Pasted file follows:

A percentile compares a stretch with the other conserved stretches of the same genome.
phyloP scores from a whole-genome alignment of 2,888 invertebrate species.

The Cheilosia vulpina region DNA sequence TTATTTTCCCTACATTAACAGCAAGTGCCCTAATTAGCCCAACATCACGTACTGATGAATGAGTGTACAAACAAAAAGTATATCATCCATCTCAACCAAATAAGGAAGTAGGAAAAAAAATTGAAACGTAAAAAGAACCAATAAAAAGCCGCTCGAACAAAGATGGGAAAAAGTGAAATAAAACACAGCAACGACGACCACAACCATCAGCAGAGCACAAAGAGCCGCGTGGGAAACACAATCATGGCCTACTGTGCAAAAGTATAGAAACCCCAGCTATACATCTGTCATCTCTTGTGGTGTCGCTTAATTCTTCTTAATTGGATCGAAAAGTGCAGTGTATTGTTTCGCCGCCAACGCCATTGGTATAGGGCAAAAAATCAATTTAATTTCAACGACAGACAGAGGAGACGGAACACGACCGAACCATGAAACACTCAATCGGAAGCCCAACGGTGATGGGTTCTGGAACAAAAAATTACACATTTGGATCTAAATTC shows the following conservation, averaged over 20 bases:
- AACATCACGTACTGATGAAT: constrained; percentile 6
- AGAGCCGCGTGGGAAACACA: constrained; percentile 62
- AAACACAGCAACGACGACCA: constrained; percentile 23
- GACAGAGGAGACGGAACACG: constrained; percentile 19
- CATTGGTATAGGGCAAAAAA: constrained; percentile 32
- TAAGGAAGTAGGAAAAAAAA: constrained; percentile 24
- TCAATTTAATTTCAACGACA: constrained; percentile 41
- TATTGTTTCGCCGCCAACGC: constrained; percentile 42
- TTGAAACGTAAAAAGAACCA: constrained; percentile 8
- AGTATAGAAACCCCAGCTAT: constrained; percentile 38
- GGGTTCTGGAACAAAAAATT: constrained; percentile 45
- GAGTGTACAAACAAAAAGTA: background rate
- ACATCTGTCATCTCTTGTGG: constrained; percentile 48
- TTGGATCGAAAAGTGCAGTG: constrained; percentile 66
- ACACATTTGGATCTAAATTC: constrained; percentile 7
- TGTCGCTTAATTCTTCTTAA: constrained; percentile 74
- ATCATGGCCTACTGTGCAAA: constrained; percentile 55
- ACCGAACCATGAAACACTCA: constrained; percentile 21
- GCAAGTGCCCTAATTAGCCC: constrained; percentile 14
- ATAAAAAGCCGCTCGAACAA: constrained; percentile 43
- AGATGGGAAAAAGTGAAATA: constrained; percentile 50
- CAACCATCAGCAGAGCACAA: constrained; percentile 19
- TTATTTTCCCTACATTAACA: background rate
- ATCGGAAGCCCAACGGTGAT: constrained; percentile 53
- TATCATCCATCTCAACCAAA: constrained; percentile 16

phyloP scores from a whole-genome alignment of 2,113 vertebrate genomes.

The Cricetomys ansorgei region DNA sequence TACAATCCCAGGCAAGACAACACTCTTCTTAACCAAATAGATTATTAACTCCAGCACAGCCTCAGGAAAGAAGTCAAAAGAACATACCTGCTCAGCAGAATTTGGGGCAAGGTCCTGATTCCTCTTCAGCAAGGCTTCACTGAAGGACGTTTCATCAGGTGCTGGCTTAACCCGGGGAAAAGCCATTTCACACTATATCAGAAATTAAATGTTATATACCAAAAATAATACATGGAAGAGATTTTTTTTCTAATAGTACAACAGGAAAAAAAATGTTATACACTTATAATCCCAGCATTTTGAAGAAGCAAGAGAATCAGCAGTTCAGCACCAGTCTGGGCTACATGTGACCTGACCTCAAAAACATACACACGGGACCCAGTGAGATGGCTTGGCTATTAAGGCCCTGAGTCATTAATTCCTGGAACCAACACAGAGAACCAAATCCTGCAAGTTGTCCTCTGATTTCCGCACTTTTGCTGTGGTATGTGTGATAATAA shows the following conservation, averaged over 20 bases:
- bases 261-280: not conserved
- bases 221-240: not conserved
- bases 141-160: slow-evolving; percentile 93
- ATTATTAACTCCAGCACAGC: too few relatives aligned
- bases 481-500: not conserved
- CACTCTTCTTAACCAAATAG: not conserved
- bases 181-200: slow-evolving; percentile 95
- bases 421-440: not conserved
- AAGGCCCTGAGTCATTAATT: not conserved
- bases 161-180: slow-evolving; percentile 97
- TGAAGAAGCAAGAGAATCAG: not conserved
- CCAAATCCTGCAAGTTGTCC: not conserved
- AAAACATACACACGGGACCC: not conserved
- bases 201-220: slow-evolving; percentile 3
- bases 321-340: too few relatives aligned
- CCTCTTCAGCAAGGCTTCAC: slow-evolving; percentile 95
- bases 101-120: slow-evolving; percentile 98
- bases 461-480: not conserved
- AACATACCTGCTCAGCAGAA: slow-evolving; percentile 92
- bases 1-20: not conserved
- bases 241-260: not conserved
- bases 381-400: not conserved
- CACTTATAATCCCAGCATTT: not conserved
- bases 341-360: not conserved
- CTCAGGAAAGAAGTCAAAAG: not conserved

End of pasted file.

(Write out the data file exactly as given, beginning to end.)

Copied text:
A percentile compares a stretch with the other conserved stretches of the same genome.
phyloP scores from a whole-genome alignment of 2,888 invertebrate species.

The Cheilosia vulpina region DNA sequence TTATTTTCCCTACATTAACAGCAAGTGCCCTAATTAGCCCAACATCACGTACTGATGAATGAGTGTACAAACAAAAAGTATATCATCCATCTCAACCAAATAAGGAAGTAGGAAAAAAAATTGAAACGTAAAAAGAACCAATAAAAAGCCGCTCGAACAAAGATGGGAAAAAGTGAAATAAAACACAGCAACGACGACCACAACCATCAGCAGAGCACAAAGAGCCGCGTGGGAAACACAATCATGGCCTACTGTGCAAAAGTATAGAAACCCCAGCTATACATCTGTCATCTCTTGTGGTGTCGCTTAATTCTTCTTAATTGGATCGAAAAGTGCAGTGTATTGTTTCGCCGCCAACGCCATTGGTATAGGGCAAAAAATCAATTTAATTTCAACGACAGACAGAGGAGACGGAACACGACCGAACCATGAAACACTCAATCGGAAGCCCAACGGTGATGGGTTCTGGAACAAAAAATTACACATTTGGATCTAAATTC shows the following conservation, averaged over 20 bases:
- AACATCACGTACTGATGAAT: constrained; percentile 6
- AGAGCCGCGTGGGAAACACA: constrained; percentile 62
- AAACACAGCAACGACGACCA: constrained; percentile 23
- GACAGAGGAGACGGAACACG: constrained; percentile 19
- CATTGGTATAGGGCAAAAAA: constrained; percentile 32
- TAAGGAAGTAGGAAAAAAAA: constrained; percentile 24
- TCAATTTAATTTCAACGACA: constrained; percentile 41
- TATTGTTTCGCCGCCAACGC: constrained; percentile 42
- TTGAAACGTAAAAAGAACCA: constrained; percentile 8
- AGTATAGAAACCCCAGCTAT: constrained; percentile 38
- GGGTTCTGGAACAAAAAATT: constrained; percentile 45
- GAGTGTACAAACAAAAAGTA: background rate
- ACATCTGTCATCTCTTGTGG: constrained; percentile 48
- TTGGATCGAAAAGTGCAGTG: constrained; percentile 66
- ACACATTTGGATCTAAATTC: constrained; percentile 7
- TGTCGCTTAATTCTTCTTAA: constrained; percentile 74
- ATCATGGCCTACTGTGCAAA: constrained; percentile 55
- ACCGAACCATGAAACACTCA: constrained; percentile 21
- GCAAGTGCCCTAATTAGCCC: constrained; percentile 14
- ATAAAAAGCCGCTCGAACAA: constrained; percentile 43
- AGATGGGAAAAAGTGAAATA: constrained; percentile 50
- CAACCATCAGCAGAGCACAA: constrained; percentile 19
- TTATTTTCCCTACATTAACA: background rate
- ATCGGAAGCCCAACGGTGAT: constrained; percentile 53
- TATCATCCATCTCAACCAAA: constrained; percentile 16

phyloP scores from a whole-genome alignment of 2,113 vertebrate genomes.

The Cricetomys ansorgei region DNA sequence TACAATCCCAGGCAAGACAACACTCTTCTTAACCAAATAGATTATTAACTCCAGCACAGCCTCAGGAAAGAAGTCAAAAGAACATACCTGCTCAGCAGAATTTGGGGCAAGGTCCTGATTCCTCTTCAGCAAGGCTTCACTGAAGGACGTTTCATCAGGTGCTGGCTTAACCCGGGGAAAAGCCATTTCACACTATATCAGAAATTAAATGTTATATACCAAAAATAATACATGGAAGAGATTTTTTTTCTAATAGTACAACAGGAAAAAAAATGTTATACACTTATAATCCCAGCATTTTGAAGAAGCAAGAGAATCAGCAGTTCAGCACCAGTCTGGGCTACATGTGACCTGACCTCAAAAACATACACACGGGACCCAGTGAGATGGCTTGGCTATTAAGGCCCTGAGTCATTAATTCCTGGAACCAACACAGAGAACCAAATCCTGCAAGTTGTCCTCTGATTTCCGCACTTTTGCTGTGGTATGTGTGATAATAA shows the following conservation, averaged over 20 bases:
- bases 261-280: not conserved
- bases 221-240: not conserved
- bases 141-160: slow-evolving; percentile 93
- ATTATTAACTCCAGCACAGC: too few relatives aligned
- bases 481-500: not conserved
- CACTCTTCTTAACCAAATAG: not conserved
- bases 181-200: slow-evolving; percentile 95
- bases 421-440: not conserved
- AAGGCCCTGAGTCATTAATT: not conserved
- bases 161-180: slow-evolving; percentile 97
- TGAAGAAGCAAGAGAATCAG: not conserved
- CCAAATCCTGCAAGTTGTCC: not conserved
- AAAACATACACACGGGACCC: not conserved
- bases 201-220: slow-evolving; percentile 3
- bases 321-340: too few relatives aligned
- CCTCTTCAGCAAGGCTTCAC: slow-evolving; percentile 95
- bases 101-120: slow-evolving; percentile 98
- bases 461-480: not conserved
- AACATACCTGCTCAGCAGAA: slow-evolving; percentile 92
- bases 1-20: not conserved
- bases 241-260: not conserved
- bases 381-400: not conserved
- CACTTATAATCCCAGCATTT: not conserved
- bases 341-360: not conserved
- CTCAGGAAAGAAGTCAAAAG: not conserved